Shellfish tops list of U.S. adult food allergies

(Credit: Getty Images)

More than 10 percent of adults in the United States—over 26 million—are estimated to have food allergy, and almost twice as many people believe they do, according to new research.

“While we found that one in 10 adults have food allergy, nearly twice as many adults think that they are allergic to foods, while their symptoms may suggest food intolerance or other food related conditions,” says Ruchi Gupta, professor of pediatrics at Northwestern University Feinberg School of Medicine, a physician at Lurie Children’s Hospital.

Food allergy can trigger a life-threatening reaction. “It is important to see a physician for appropriate testing and diagnosis before completely eliminating foods from the diet. If food allergy is confirmed, understanding the management is also critical, including recognizing symptoms of anaphylaxis and how and when to use epinephrine,” Gupta says.

Only half of adults with food allergy symptoms had a physician-confirmed diagnosis, and less than 25 percent reported a current epinephrine prescription. Further, nearly half of food-allergic adults developed at least one of their food allergies as an adult, according to the study.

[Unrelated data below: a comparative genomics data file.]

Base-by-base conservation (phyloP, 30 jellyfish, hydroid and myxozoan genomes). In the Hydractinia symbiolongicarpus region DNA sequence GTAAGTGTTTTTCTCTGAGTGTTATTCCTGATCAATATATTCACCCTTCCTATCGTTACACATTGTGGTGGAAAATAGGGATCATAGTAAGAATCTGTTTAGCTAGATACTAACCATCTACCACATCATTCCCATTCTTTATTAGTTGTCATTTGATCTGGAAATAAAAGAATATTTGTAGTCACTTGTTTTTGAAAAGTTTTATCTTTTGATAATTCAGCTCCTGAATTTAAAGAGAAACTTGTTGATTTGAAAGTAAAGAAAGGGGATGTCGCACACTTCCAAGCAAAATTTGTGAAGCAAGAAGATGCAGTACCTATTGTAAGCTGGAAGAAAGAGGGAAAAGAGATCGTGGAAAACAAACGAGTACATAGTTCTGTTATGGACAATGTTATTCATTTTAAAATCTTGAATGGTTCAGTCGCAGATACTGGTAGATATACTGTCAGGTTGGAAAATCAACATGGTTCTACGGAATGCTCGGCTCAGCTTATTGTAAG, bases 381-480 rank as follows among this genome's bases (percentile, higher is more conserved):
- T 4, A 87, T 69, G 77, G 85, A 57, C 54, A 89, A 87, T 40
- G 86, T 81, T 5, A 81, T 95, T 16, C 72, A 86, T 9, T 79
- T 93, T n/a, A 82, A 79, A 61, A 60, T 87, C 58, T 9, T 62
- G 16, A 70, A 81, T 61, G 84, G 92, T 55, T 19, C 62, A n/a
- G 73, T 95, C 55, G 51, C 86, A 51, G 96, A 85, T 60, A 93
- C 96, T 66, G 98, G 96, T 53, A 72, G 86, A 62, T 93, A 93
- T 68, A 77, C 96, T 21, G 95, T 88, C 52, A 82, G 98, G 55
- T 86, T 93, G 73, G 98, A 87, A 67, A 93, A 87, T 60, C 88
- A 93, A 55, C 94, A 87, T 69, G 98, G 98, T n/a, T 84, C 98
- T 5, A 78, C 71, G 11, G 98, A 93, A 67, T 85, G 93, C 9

“We were surprised to find that adult-onset food allergies were so common,” Gupta says. “More research is needed to understand why this is occurring and how we might prevent it.”

The most prevalent food allergens among US adults are shellfish (affecting 7.2 million adults), milk (4.7 million), peanut (4.5 million), tree nut (3 million), fin fish (2.2 million), egg (2 million), wheat (2 million), soy (1.5 million), and sesame (.5 million).

“Our data show that shellfish is the top food allergen in adults, that shellfish allergy commonly begins in adulthood, and that this allergy is remarkably common across the lifespan,” Gupta says. “We need more studies to clarify why shellfish allergy appears to be so common and persistent among US adults.”

The National Institute of Allergy and Infectious Disease of the National Institutes of Health, the Sean N. Parker Center for Allergy and Asthma Research at Stanford University, and other sources funded the work.

The paper appears in JAMA Network Open.

Source: Northwestern University